The Advance Project

Enhancing the academic careers of women in science, technology, engineering, & mathematics

Think Big, We Do.
Rhode Island Seal

 This is an archived site.

After: Settling In




Why / Research Rationale

Assign at least two mentors to the new hire, from within & outside the department.


Offer work-life resources (such as realtors, community resources, etc.) to the new hire.


Support the new hire in processing all paperwork, including securing start-up funds, lab-space, equipment, and all Human Resources forms.


Ensure timely adherence to all negotiated items in the offer letter.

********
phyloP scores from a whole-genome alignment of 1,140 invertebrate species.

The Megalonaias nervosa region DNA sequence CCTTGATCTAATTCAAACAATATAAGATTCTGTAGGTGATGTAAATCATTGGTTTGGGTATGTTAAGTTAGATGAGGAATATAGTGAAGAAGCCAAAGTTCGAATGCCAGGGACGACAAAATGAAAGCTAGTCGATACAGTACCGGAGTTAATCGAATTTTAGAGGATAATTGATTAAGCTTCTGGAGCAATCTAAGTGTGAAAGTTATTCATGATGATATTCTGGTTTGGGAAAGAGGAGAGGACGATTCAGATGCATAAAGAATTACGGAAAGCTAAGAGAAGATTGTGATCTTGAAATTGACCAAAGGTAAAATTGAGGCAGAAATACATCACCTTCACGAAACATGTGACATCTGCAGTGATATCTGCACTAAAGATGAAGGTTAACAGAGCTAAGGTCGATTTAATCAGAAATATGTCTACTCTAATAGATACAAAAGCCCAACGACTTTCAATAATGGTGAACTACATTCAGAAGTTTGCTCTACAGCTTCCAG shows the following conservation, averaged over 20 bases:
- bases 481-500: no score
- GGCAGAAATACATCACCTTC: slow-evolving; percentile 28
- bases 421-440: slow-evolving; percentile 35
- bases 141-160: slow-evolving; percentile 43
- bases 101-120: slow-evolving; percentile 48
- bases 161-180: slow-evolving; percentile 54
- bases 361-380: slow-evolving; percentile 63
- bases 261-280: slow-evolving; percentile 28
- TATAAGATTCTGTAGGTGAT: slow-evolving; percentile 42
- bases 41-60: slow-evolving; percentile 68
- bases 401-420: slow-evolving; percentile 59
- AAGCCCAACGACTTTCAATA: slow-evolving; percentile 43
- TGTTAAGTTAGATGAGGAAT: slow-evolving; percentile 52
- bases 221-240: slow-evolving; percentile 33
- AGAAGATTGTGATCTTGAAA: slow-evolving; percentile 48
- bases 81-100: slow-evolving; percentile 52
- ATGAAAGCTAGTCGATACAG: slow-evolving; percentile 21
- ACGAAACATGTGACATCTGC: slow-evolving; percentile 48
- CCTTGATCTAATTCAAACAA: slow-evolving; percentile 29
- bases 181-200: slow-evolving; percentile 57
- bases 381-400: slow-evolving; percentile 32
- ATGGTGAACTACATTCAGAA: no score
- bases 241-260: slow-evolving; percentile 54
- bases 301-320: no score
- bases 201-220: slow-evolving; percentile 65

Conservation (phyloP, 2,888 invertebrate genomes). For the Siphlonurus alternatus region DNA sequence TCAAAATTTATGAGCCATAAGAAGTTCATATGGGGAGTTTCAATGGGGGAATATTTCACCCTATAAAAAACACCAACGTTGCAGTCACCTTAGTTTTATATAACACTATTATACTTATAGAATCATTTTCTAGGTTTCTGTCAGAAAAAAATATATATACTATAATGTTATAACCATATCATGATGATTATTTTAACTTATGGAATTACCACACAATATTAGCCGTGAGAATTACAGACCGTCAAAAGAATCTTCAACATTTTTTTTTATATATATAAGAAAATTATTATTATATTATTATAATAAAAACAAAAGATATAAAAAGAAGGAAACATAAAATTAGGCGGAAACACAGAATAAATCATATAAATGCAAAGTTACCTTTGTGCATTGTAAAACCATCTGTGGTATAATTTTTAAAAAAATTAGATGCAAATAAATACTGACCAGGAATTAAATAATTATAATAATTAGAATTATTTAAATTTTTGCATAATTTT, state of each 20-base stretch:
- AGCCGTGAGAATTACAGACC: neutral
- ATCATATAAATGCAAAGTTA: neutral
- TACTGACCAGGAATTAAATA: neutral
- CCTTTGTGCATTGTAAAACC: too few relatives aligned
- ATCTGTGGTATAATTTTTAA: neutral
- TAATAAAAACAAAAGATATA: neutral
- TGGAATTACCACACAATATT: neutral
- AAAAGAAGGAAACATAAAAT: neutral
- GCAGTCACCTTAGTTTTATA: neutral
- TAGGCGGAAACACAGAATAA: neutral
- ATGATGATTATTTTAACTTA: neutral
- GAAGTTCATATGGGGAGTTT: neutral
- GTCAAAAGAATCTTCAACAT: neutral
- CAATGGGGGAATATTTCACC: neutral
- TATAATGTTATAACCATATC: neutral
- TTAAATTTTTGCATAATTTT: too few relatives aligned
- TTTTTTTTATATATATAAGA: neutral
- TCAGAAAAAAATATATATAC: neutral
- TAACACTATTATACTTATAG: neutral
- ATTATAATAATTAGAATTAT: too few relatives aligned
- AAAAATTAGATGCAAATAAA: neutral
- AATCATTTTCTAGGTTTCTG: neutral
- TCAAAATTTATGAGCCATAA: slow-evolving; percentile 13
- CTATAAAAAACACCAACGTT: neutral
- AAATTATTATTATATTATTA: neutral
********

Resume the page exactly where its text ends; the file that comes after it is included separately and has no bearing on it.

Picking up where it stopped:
Maintain open communication with the new-hire’s mentors to ensure that nothing falls through the cracks.


Provide support networks: Underrepresented groups, members of stigmatized groups, or women who are in positions of solo-status in their departments may feel more distinctive and less satisfied with their jobs. Indeed, the “spotlight” feeling may mediate job satisfaction (Niemann & Dovidio, 1998).


RetentionMentoring can be an effective strategy in improving retention of underrepresented faculty (Girves, Zepeda, & Gwathmey, 2005). Furthermore, the benefits of mentoring are reciprocal and benefit the institution as well by cultivating a sense of institutional ownership and belonging in the mentee. (Schrodt, Cawyer, & Sanders, 2003).


Simple, often taken-for-granted, factors can contribute to the success of new faculty (ADVANCE focus groups, 2004):

Copyright © 2016 University of Rhode Island.

The University of Rhode Island
Think Big, We Do.
A-ZDirectoryContact UsJump to top